In summary there is a huge opportunity regarding the electric grid and information technology.  Equally exciting there is an opportunity for Energy and Power Management readers to voice their opinions and participate in the process.  I hope that many readers will take that opportunity and even more exciting that I will see many Energy Power & Management readers at the GridWise Constitutional Convention in December!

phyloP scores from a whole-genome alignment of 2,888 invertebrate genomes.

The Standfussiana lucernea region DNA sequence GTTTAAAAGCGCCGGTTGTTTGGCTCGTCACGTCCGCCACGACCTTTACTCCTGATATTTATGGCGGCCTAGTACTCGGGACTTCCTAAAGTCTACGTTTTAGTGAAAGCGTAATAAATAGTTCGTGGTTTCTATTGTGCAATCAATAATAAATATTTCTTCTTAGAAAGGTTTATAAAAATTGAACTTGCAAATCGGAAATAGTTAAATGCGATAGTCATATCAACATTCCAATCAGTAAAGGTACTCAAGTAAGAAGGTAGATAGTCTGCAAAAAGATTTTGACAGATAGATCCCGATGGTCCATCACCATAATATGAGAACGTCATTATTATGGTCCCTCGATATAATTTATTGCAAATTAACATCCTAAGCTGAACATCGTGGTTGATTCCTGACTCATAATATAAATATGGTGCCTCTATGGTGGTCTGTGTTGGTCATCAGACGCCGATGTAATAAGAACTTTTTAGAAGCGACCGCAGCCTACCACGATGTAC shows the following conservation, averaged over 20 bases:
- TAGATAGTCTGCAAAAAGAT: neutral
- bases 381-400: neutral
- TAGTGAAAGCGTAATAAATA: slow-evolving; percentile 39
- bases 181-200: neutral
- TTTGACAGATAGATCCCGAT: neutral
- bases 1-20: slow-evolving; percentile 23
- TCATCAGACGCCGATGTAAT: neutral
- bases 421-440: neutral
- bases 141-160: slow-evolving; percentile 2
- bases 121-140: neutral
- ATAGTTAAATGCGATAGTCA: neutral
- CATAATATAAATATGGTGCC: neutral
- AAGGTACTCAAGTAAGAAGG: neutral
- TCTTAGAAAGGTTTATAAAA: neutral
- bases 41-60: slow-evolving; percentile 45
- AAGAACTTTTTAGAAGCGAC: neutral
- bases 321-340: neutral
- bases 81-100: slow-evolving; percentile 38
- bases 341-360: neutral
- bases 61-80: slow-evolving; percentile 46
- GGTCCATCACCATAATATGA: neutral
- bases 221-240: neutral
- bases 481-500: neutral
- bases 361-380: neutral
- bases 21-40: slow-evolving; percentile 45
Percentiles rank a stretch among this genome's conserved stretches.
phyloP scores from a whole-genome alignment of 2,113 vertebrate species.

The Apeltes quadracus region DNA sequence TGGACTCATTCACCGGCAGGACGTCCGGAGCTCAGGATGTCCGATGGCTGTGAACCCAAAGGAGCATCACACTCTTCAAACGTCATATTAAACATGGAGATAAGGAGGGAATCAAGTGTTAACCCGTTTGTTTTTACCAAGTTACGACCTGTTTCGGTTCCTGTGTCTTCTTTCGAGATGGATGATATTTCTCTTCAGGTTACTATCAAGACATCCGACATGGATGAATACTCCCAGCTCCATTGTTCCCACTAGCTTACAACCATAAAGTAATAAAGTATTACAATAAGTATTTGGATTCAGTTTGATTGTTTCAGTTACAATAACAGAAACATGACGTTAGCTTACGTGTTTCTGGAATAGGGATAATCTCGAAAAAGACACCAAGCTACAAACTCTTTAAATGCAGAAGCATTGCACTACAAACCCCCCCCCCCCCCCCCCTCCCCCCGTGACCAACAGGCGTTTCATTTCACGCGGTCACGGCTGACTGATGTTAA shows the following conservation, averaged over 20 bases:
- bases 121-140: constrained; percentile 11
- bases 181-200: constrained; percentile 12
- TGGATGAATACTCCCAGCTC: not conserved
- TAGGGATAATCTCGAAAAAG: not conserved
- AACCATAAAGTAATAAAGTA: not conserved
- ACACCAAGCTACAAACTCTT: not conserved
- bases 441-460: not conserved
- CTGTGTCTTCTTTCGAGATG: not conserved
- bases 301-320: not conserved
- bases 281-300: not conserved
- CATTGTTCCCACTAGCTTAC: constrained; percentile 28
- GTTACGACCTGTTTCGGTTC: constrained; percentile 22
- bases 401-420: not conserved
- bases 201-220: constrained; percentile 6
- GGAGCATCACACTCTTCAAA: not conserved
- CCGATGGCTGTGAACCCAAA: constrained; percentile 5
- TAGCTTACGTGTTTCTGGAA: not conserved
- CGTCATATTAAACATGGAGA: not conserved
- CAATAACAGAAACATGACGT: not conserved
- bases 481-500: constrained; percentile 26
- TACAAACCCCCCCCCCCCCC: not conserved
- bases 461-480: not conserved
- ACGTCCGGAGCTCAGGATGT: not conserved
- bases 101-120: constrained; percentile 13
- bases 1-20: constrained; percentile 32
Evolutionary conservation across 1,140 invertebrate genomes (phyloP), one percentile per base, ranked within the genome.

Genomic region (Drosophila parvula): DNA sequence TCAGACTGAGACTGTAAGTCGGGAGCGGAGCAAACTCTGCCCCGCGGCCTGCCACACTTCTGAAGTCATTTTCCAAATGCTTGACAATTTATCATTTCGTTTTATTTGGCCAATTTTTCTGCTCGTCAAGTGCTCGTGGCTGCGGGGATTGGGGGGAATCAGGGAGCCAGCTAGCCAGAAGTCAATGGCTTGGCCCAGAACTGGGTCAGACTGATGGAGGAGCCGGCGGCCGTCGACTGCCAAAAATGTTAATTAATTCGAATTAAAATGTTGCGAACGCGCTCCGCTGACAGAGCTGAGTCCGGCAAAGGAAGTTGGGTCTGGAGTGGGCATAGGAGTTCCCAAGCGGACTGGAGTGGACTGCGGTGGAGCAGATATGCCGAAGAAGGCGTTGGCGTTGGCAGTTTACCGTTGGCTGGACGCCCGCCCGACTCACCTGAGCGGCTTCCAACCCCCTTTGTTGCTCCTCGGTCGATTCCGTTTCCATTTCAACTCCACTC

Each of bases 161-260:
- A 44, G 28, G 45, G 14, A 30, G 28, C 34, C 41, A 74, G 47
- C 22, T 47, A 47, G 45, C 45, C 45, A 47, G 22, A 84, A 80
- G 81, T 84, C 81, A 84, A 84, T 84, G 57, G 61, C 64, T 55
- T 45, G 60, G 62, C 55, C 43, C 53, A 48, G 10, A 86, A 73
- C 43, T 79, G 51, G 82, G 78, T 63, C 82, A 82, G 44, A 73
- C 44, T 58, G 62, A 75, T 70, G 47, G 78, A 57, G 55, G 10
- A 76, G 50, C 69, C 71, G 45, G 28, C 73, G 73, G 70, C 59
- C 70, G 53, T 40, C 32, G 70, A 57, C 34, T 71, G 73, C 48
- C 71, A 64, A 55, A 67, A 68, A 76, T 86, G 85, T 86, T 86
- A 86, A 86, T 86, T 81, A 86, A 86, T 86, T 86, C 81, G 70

About the Author

Mc Gowan is an author and President of Energy Control Inc., an Energy Service Company and System Integrator.  He has published 5 books including “Direct Digital Control” on Fairmont Press.  The Association of Energy Engineers named him 1997 “International Energy Professional of the Year.  Mc Gowan sits on the DOE GridWise Architecture Council and the Energy and Power Management Technical Advisory Board.  He is a Contributing Editor with www.automatedbuildings.com.